U of T Engineering professors Zheng-Hong Lu (MSE) and Yu Sun (MIE) have been elected fellows of the Royal Society of Canada (RSC) on the basis of their exceptional contributions to scholarship in their fields.
“On behalf of the Faculty, my warmest congratulations to both Professor Lu and Professor Sun on this well-deserved honour,” said U of T Engineering Dean Christopher Yip. “From next-generation screens and displays to robotic technology that can potentially advance the study of human diseases, they embody our commitment to engineering a better world.”
Zheng-Hong Lu holds the Canada Research Chair in Organic Optoelectronics, and is conducting pioneering research on organic light-emitting diodes (OLEDs). In recent years, these materials have been widely adopted by manufacturers of display screens for televisions, computers, and smartphones due their ability to provide thinner, more flexible screens with lower energy needs.
Lu’s research has contributed significantly to the development of new OLEDs, including varieties which offer better energy efficiency and which are more cost-effective to manufacture than their predecessors.
Lu invented a chlorinated indium tin oxide with an unprecedented high work function which makes record high efficiency OLEDs possible in an extremely simple device structure, greatly reducing manufacturing costs. He has also developed an effective method to unlock the full potential of organic light-emitting diodes through a layered electrode technology, enabling his engineering of an OLED device with 290 lumens per watt, the world’s highest recorded efficiency.
Lu is co-founder of two spin-off companies, OTI Lumionics and Norel Optronics, and works with leading companies in the display and lighting sectors to commercialize the technology developed in his lab. He is a fellow of the American Association for the Advancement of Science (AAAS) and the Canadian Academy of Engineering (CAE).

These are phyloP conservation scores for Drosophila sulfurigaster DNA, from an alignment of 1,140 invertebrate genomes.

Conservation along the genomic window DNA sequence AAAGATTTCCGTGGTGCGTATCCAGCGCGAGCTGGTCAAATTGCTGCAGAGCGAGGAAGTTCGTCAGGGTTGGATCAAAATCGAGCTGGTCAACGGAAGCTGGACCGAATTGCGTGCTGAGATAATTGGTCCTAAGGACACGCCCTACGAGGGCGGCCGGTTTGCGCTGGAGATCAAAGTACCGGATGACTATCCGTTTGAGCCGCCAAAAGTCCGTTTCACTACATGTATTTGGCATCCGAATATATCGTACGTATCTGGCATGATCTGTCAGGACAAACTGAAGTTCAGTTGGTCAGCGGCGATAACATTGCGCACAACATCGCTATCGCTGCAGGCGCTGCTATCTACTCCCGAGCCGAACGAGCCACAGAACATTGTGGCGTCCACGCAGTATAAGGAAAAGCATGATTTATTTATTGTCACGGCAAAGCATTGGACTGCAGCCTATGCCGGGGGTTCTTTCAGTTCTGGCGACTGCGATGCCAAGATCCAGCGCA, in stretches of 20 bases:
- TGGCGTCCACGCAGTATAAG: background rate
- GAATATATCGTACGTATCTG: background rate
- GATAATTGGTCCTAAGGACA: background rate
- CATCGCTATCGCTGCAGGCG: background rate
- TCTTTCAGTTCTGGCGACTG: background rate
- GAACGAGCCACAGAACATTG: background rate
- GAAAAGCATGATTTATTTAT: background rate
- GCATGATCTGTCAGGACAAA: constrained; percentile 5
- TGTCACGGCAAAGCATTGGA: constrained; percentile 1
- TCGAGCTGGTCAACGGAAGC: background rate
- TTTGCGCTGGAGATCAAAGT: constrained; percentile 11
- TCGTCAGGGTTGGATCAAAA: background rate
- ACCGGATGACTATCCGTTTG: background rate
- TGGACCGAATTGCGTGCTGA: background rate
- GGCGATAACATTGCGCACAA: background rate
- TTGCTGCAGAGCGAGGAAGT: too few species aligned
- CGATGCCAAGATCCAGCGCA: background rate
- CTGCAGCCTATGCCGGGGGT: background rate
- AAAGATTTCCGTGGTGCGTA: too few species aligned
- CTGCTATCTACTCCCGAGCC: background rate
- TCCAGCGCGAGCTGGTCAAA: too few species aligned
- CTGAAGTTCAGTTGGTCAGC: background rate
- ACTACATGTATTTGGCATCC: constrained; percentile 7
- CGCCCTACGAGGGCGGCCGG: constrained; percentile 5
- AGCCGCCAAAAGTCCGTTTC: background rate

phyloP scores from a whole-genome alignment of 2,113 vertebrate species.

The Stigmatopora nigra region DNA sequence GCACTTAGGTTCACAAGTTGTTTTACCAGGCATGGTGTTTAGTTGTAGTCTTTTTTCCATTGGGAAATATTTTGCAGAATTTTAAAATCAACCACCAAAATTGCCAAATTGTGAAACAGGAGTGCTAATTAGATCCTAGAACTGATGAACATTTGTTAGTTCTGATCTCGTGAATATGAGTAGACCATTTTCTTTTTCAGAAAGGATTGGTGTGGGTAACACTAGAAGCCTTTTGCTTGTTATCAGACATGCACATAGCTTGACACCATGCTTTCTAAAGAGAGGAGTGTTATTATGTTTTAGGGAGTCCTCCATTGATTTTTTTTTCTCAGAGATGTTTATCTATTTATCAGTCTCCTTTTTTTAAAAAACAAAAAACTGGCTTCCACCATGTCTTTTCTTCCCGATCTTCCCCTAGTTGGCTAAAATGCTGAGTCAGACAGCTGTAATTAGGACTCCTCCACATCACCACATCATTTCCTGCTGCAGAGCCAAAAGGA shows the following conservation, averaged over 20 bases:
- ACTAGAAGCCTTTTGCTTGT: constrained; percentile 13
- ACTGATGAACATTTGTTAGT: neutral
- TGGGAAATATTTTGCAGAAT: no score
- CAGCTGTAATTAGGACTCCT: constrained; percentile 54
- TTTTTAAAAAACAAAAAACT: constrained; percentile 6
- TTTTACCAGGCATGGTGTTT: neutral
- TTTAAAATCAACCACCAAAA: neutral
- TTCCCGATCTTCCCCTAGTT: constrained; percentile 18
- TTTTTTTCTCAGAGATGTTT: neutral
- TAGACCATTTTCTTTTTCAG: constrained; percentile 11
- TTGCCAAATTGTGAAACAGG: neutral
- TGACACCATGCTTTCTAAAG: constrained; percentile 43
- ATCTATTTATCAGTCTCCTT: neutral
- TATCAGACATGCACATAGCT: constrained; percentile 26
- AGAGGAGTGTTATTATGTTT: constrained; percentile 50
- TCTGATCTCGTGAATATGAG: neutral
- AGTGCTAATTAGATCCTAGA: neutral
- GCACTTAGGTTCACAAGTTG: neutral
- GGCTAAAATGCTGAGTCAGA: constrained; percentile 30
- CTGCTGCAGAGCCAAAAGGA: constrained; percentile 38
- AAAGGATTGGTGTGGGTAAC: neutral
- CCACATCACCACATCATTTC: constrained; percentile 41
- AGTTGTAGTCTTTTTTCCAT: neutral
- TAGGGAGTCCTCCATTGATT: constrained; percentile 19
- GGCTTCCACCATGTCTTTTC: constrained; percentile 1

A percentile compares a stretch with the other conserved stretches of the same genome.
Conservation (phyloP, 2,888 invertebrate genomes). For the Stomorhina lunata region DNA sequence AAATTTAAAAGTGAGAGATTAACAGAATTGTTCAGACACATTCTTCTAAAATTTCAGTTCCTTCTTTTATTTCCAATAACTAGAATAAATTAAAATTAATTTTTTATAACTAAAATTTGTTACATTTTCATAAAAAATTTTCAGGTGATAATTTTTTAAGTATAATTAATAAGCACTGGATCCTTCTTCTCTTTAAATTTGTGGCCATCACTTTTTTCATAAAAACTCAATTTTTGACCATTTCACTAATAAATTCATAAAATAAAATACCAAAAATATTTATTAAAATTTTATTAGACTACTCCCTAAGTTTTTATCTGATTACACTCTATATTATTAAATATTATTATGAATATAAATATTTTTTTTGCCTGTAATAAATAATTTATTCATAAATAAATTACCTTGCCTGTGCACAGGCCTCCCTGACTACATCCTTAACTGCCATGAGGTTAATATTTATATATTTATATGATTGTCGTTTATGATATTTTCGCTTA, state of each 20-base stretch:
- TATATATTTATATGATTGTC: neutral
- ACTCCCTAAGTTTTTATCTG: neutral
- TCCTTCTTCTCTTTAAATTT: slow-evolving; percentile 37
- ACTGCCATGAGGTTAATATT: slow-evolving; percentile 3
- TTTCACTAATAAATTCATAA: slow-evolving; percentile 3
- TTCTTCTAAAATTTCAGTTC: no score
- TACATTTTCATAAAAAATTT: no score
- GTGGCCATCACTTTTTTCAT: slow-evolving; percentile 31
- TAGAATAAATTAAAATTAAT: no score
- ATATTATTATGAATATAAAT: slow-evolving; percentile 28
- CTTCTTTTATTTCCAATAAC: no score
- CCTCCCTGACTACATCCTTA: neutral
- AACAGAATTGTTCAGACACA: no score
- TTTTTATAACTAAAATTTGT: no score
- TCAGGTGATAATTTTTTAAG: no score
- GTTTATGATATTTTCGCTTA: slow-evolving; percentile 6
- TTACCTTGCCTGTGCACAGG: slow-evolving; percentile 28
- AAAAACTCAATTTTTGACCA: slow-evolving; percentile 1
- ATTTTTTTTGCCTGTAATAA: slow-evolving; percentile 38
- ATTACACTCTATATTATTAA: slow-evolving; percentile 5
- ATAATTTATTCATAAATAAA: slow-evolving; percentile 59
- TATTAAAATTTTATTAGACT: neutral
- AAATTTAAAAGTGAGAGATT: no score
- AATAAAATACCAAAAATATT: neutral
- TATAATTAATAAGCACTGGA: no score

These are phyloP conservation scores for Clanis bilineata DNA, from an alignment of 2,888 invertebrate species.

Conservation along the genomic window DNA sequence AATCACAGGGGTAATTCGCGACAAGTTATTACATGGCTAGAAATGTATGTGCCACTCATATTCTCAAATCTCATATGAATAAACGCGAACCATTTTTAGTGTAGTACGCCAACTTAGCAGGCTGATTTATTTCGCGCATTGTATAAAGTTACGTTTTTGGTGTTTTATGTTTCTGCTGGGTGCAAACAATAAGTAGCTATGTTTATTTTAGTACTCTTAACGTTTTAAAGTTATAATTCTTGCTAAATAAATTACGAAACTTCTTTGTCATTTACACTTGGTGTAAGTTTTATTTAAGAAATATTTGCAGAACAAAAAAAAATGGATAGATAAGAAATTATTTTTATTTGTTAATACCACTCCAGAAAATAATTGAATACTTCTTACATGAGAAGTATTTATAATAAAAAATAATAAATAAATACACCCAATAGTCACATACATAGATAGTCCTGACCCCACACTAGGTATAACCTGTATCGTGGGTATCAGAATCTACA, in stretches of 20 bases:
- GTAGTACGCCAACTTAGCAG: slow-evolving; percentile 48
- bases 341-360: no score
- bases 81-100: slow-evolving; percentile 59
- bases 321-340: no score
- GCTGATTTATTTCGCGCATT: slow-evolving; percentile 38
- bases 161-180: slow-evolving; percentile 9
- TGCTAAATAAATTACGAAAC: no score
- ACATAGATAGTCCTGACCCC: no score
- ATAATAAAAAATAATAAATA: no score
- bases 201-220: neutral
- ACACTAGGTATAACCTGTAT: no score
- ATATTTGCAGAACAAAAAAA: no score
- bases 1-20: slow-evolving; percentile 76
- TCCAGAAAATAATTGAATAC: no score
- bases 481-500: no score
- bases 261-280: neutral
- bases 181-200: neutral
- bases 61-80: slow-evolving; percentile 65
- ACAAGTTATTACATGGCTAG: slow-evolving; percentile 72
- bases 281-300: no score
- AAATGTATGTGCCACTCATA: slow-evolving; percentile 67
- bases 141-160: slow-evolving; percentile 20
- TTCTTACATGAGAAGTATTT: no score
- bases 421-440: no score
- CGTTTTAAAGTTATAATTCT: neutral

Yu Sun is the Canada Research Chair in Micro- and Nano-Engineering Systems and the Director of U of T’s Robotics Institute. He is an international leader in developing robotic systems and devices for manipulating and characterizing cells, molecules, and nanomaterials. Sun pioneered the field of robotic cell manipulation, and his work has led to breakthroughs in clinical cell surgery, disease diagnostics, and drug screening. He has also contributed significantly to advances in cellular mechanobiology and nanomechanics through the development of micro-nano instrumentation technologies.
Sun’s robotic ICSI (intracytoplasmic sperm injection) technology resulted in the world’s first robotically created human fertilization. He has also developed the world’s first automated robotic cell manipulation system for drug screening and bladder cancer detection.
Recently, Sun and his team developed a robotic magnetic tweezer system capable of 3D navigation inside a cell, allowing scientists to directly explore intercellular structures for the first time. Sun is a fellow of the AAAS, CAE, the American Society of Mechanical Engineers, the Canadian Society for Mechanical Engineering, the Institute of Electrical and Electronics Engineers, and the National Academy of Inventors.
The Royal Society of Canada’s mission is to recognize scholarly, research and artistic excellence, to advise governments and organizations, and to promote a culture of knowledge and innovation in Canada. Fellowship in the RSC is one of the highest honours a Canadian researcher can achieve. New fellows will be inducted in Ottawa on November 22, during the Society’s Celebration of Excellence and Engagement.
Article by Carolyn Farrell originally published by U of T Engineering News. September 10, 2019.